"A warrantless search or seizure is 'per se unreasonable unless the police can show that it falls in one of a carefully defined set of exceptions based on the presence of "exigent circumstances."'" United States v. Bennett, 908 F.2d 189, 192 (7th Cir. 1990), quoting Coolidge v. New Hampshire, 403 U.S. 443, 474-75 (1981). " [T]he Fourth Amendment does not bar police officers from making warrantless entries and searches when they reasonably believe a person within is in need of immediate aid. Similarly when the police come upon the scene of a homicide they may make a prompt warrantless search of the area to see if there are other victims or if a killer is still on the premises." Mincey v. Arizona, 437 U.S. 385, 392 (1978). Nevertheless, there is no general exception from the Fourth Amendment for searches of homicide scenes. Id. at 393-94, 98 S. Ct. 2408.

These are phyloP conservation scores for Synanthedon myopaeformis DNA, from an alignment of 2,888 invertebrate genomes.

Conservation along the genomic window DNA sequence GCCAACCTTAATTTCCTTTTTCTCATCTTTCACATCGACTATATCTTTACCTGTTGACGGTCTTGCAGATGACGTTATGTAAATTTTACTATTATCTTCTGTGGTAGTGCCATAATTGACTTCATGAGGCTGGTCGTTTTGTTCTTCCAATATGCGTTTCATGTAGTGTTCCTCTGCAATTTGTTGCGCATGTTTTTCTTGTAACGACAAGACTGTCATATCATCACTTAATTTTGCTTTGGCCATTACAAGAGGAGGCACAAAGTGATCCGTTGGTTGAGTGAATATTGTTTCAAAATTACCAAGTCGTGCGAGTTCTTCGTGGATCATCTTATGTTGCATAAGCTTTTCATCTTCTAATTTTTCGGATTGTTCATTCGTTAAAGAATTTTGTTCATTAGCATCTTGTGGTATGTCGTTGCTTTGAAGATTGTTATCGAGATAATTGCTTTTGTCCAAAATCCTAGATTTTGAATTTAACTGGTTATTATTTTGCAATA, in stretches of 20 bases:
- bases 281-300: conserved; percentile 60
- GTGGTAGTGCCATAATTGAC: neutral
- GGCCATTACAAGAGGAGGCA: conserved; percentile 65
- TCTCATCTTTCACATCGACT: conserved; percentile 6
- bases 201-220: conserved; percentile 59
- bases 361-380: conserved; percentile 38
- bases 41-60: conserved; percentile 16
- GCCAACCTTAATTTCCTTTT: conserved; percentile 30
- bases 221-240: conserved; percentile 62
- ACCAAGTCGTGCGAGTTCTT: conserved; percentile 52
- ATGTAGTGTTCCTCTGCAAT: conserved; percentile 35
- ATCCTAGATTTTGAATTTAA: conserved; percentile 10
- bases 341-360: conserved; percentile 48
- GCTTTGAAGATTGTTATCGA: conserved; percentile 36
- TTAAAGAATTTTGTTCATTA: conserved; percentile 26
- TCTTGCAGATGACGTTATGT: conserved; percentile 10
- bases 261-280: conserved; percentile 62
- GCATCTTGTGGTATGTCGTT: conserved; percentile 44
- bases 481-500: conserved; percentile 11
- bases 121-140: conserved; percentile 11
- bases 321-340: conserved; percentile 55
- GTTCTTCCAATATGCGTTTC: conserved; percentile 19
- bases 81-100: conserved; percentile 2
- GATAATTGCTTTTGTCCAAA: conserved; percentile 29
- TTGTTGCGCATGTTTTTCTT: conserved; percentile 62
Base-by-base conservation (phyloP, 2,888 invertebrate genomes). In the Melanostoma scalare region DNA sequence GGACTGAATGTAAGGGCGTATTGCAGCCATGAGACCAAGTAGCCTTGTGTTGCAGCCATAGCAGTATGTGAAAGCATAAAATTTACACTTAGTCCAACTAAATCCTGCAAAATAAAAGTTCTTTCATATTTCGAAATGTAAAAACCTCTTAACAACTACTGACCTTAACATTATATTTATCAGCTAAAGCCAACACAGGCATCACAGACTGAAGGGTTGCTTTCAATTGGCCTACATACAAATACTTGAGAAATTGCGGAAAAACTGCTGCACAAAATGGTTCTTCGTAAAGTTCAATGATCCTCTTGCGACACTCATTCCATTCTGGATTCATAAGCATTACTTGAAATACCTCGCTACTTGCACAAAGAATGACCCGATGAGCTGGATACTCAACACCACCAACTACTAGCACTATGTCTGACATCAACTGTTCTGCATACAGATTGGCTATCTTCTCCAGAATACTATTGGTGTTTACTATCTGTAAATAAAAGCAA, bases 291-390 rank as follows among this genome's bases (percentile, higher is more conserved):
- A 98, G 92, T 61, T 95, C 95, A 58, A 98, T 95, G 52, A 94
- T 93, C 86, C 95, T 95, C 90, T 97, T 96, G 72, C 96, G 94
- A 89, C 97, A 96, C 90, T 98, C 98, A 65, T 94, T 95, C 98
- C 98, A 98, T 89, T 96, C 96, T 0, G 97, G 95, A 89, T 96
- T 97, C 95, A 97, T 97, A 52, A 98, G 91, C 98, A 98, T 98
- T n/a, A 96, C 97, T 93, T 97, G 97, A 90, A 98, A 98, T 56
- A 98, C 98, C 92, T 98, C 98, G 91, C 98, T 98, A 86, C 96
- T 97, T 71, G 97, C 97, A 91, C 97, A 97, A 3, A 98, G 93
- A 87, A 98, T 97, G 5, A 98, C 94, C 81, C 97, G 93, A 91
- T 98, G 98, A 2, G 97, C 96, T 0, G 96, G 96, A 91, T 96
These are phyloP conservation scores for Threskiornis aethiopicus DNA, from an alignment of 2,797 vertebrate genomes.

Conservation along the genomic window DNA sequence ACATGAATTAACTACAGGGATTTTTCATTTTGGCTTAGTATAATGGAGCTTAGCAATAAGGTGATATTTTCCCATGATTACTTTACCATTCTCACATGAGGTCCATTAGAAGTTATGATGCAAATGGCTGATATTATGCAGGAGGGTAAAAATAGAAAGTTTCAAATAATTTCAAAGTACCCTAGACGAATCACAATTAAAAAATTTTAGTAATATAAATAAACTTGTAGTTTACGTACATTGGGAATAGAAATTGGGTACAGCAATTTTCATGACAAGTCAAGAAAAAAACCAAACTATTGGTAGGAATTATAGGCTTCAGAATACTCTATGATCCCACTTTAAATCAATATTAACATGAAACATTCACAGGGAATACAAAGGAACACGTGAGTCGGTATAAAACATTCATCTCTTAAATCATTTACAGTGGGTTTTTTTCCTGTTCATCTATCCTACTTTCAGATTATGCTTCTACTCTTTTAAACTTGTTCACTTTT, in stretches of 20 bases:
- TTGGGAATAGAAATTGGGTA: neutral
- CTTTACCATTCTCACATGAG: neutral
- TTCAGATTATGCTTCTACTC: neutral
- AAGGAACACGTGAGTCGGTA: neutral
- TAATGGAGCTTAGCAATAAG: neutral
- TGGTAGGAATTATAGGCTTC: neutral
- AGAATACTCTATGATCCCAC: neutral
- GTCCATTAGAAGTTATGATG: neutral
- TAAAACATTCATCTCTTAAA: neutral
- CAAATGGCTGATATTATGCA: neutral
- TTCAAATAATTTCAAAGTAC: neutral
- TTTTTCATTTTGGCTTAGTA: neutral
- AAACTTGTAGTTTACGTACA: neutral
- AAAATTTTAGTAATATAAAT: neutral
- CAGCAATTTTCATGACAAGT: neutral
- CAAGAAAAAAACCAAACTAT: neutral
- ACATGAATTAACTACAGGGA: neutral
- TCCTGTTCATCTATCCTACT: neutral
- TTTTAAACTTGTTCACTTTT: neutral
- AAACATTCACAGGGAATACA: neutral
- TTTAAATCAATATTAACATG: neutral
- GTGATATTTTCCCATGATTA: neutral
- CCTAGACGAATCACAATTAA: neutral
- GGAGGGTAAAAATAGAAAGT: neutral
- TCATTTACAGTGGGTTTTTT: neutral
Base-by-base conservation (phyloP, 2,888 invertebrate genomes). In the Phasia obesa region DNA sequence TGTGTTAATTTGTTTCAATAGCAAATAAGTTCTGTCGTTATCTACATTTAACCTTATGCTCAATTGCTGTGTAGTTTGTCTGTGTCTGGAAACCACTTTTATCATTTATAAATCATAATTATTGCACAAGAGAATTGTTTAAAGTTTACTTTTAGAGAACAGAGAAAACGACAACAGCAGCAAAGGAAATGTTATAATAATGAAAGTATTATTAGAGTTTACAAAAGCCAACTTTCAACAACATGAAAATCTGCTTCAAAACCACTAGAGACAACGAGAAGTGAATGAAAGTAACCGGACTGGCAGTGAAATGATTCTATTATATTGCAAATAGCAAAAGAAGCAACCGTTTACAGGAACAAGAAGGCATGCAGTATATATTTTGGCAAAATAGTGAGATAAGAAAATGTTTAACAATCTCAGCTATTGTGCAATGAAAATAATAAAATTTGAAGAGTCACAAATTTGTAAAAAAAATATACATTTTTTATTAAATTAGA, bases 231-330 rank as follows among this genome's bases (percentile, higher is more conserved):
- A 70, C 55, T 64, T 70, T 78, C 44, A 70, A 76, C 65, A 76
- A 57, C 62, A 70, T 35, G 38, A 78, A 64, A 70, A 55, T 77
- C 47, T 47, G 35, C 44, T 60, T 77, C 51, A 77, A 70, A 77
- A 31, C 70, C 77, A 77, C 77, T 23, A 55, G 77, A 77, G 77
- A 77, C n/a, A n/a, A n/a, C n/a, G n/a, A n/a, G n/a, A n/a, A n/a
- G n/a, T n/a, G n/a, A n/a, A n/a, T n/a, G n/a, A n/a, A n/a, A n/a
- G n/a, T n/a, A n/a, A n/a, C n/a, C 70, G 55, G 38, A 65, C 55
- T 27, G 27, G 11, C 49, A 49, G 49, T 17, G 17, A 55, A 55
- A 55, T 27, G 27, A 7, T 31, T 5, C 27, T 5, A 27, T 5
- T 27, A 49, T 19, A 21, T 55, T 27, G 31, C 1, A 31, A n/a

This court has found that exigent circumstances justified a warrantless search where the police reasonably feared for the safety of someone inside the premises. United States v. Brown, 64 F.3d 1083, 1086 (7th Cir. 1995); United States v. Arch, 7 F.3d 1300, 1303-05 (7th Cir. 1993); United States v. Salava, 978 F.2d 320, 324-25 (7th Cir. 1992). However, a police officer's subjective belief that exigent circumstances exist is insufficient to make a warrantless search. Instead, as is normally the case for Fourth Amendment inquiries, the test is objective: "the government must establish that the circumstances as they appeared at the moment of entry would lead a reasonable, experienced law enforcement officer to believe that someone inside the house, apartment, or hotel room required immediate assistance." Arch, 7 F.3d at 1304.